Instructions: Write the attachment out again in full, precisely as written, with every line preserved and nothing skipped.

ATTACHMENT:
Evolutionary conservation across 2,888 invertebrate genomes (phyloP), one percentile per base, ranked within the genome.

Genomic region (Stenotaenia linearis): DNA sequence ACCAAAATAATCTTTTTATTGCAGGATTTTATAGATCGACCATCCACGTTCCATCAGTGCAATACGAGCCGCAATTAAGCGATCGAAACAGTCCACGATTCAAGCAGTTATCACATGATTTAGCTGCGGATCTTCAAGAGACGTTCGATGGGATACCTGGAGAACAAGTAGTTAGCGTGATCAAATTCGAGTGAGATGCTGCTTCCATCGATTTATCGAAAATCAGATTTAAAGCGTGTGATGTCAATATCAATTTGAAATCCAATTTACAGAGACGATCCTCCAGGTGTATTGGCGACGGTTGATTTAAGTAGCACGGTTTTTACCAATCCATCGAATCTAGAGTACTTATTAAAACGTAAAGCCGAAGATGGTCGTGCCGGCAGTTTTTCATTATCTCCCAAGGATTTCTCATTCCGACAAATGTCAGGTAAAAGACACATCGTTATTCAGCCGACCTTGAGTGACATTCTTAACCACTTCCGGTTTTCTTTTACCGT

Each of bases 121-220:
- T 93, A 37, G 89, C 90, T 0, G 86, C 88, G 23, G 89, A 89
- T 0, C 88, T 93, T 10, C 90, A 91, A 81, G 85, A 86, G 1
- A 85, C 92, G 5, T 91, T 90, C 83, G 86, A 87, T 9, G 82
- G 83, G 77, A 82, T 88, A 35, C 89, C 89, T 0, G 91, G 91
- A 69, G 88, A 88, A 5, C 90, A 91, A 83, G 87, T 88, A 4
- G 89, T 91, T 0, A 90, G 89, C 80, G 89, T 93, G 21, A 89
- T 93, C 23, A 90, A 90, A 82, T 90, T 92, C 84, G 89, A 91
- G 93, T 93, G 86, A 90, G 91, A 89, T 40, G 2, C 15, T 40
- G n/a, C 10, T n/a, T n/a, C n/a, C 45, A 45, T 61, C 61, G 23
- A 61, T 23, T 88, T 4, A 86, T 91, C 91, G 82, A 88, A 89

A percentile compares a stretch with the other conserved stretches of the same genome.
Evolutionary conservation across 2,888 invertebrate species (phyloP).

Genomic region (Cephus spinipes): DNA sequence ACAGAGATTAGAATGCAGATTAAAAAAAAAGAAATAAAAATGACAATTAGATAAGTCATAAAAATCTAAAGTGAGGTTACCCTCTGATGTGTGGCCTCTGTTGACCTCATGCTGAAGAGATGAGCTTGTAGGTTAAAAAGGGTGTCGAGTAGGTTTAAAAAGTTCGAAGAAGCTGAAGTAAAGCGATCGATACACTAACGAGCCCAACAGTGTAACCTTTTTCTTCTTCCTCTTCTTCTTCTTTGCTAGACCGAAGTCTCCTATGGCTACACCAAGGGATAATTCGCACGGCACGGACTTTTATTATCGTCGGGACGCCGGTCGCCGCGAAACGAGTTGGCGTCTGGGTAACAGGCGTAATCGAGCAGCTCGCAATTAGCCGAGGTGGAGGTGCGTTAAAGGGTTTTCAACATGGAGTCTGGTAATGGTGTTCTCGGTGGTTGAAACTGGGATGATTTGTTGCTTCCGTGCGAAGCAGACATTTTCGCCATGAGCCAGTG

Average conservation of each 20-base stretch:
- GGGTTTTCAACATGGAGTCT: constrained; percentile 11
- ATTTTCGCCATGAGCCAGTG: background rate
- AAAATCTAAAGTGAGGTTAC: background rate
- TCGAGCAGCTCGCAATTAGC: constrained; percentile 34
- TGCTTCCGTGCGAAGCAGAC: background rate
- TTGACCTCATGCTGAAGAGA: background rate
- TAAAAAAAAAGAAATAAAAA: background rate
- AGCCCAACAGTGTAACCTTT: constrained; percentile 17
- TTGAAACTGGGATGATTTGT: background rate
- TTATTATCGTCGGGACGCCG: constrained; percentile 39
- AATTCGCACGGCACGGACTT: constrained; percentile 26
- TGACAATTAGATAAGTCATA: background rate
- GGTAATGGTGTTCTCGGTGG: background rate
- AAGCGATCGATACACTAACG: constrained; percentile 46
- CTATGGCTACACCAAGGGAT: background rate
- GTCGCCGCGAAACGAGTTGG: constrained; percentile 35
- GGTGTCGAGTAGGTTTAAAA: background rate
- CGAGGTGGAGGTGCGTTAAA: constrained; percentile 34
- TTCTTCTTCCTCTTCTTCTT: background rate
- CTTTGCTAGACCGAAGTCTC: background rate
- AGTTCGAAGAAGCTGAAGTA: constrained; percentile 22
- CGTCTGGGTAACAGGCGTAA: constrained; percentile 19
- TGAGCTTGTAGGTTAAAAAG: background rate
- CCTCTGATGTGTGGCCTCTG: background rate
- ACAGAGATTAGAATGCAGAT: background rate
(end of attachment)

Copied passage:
Evolutionary conservation across 2,888 invertebrate genomes (phyloP), one percentile per base, ranked within the genome.

Genomic region (Stenotaenia linearis): DNA sequence ACCAAAATAATCTTTTTATTGCAGGATTTTATAGATCGACCATCCACGTTCCATCAGTGCAATACGAGCCGCAATTAAGCGATCGAAACAGTCCACGATTCAAGCAGTTATCACATGATTTAGCTGCGGATCTTCAAGAGACGTTCGATGGGATACCTGGAGAACAAGTAGTTAGCGTGATCAAATTCGAGTGAGATGCTGCTTCCATCGATTTATCGAAAATCAGATTTAAAGCGTGTGATGTCAATATCAATTTGAAATCCAATTTACAGAGACGATCCTCCAGGTGTATTGGCGACGGTTGATTTAAGTAGCACGGTTTTTACCAATCCATCGAATCTAGAGTACTTATTAAAACGTAAAGCCGAAGATGGTCGTGCCGGCAGTTTTTCATTATCTCCCAAGGATTTCTCATTCCGACAAATGTCAGGTAAAAGACACATCGTTATTCAGCCGACCTTGAGTGACATTCTTAACCACTTCCGGTTTTCTTTTACCGT

Each of bases 121-220:
- T 93, A 37, G 89, C 90, T 0, G 86, C 88, G 23, G 89, A 89
- T 0, C 88, T 93, T 10, C 90, A 91, A 81, G 85, A 86, G 1
- A 85, C 92, G 5, T 91, T 90, C 83, G 86, A 87, T 9, G 82
- G 83, G 77, A 82, T 88, A 35, C 89, C 89, T 0, G 91, G 91
- A 69, G 88, A 88, A 5, C 90, A 91, A 83, G 87, T 88, A 4
- G 89, T 91, T 0, A 90, G 89, C 80, G 89, T 93, G 21, A 89
- T 93, C 23, A 90, A 90, A 82, T 90, T 92, C 84, G 89, A 91
- G 93, T 93, G 86, A 90, G 91, A 89, T 40, G 2, C 15, T 40
- G n/a, C 10, T n/a, T n/a, C n/a, C 45, A 45, T 61, C 61, G 23
- A 61, T 23, T 88, T 4, A 86, T 91, C 91, G 82, A 88, A 89

A percentile compares a stretch with the other conserved stretches of the same genome.
Evolutionary conservation across 2,888 invertebrate species (phyloP).

Genomic region (Cephus spinipes): DNA sequence ACAGAGATTAGAATGCAGATTAAAAAAAAAGAAATAAAAATGACAATTAGATAAGTCATAAAAATCTAAAGTGAGGTTACCCTCTGATGTGTGGCCTCTGTTGACCTCATGCTGAAGAGATGAGCTTGTAGGTTAAAAAGGGTGTCGAGTAGGTTTAAAAAGTTCGAAGAAGCTGAAGTAAAGCGATCGATACACTAACGAGCCCAACAGTGTAACCTTTTTCTTCTTCCTCTTCTTCTTCTTTGCTAGACCGAAGTCTCCTATGGCTACACCAAGGGATAATTCGCACGGCACGGACTTTTATTATCGTCGGGACGCCGGTCGCCGCGAAACGAGTTGGCGTCTGGGTAACAGGCGTAATCGAGCAGCTCGCAATTAGCCGAGGTGGAGGTGCGTTAAAGGGTTTTCAACATGGAGTCTGGTAATGGTGTTCTCGGTGGTTGAAACTGGGATGATTTGTTGCTTCCGTGCGAAGCAGACATTTTCGCCATGAGCCAGTG

Average conservation of each 20-base stretch:
- GGGTTTTCAACATGGAGTCT: constrained; percentile 11
- ATTTTCGCCATGAGCCAGTG: background rate
- AAAATCTAAAGTGAGGTTAC: background rate
- TCGAGCAGCTCGCAATTAGC: constrained; percentile 34
- TGCTTCCGTGCGAAGCAGAC: background rate
- TTGACCTCATGCTGAAGAGA: background rate
- TAAAAAAAAAGAAATAAAAA: background rate
- AGCCCAACAGTGTAACCTTT: constrained; percentile 17
- TTGAAACTGGGATGATTTGT: background rate
- TTATTATCGTCGGGACGCCG: constrained; percentile 39
- AATTCGCACGGCACGGACTT: constrained; percentile 26
- TGACAATTAGATAAGTCATA: background rate
- GGTAATGGTGTTCTCGGTGG: background rate
- AAGCGATCGATACACTAACG: constrained; percentile 46
- CTATGGCTACACCAAGGGAT: background rate
- GTCGCCGCGAAACGAGTTGG: constrained; percentile 35
- GGTGTCGAGTAGGTTTAAAA: background rate
- CGAGGTGGAGGTGCGTTAAA: constrained; percentile 34
- TTCTTCTTCCTCTTCTTCTT: background rate
- CTTTGCTAGACCGAAGTCTC: background rate
- AGTTCGAAGAAGCTGAAGTA: constrained; percentile 22
- CGTCTGGGTAACAGGCGTAA: constrained; percentile 19
- TGAGCTTGTAGGTTAAAAAG: background rate
- CCTCTGATGTGTGGCCTCTG: background rate
- ACAGAGATTAGAATGCAGAT: background rate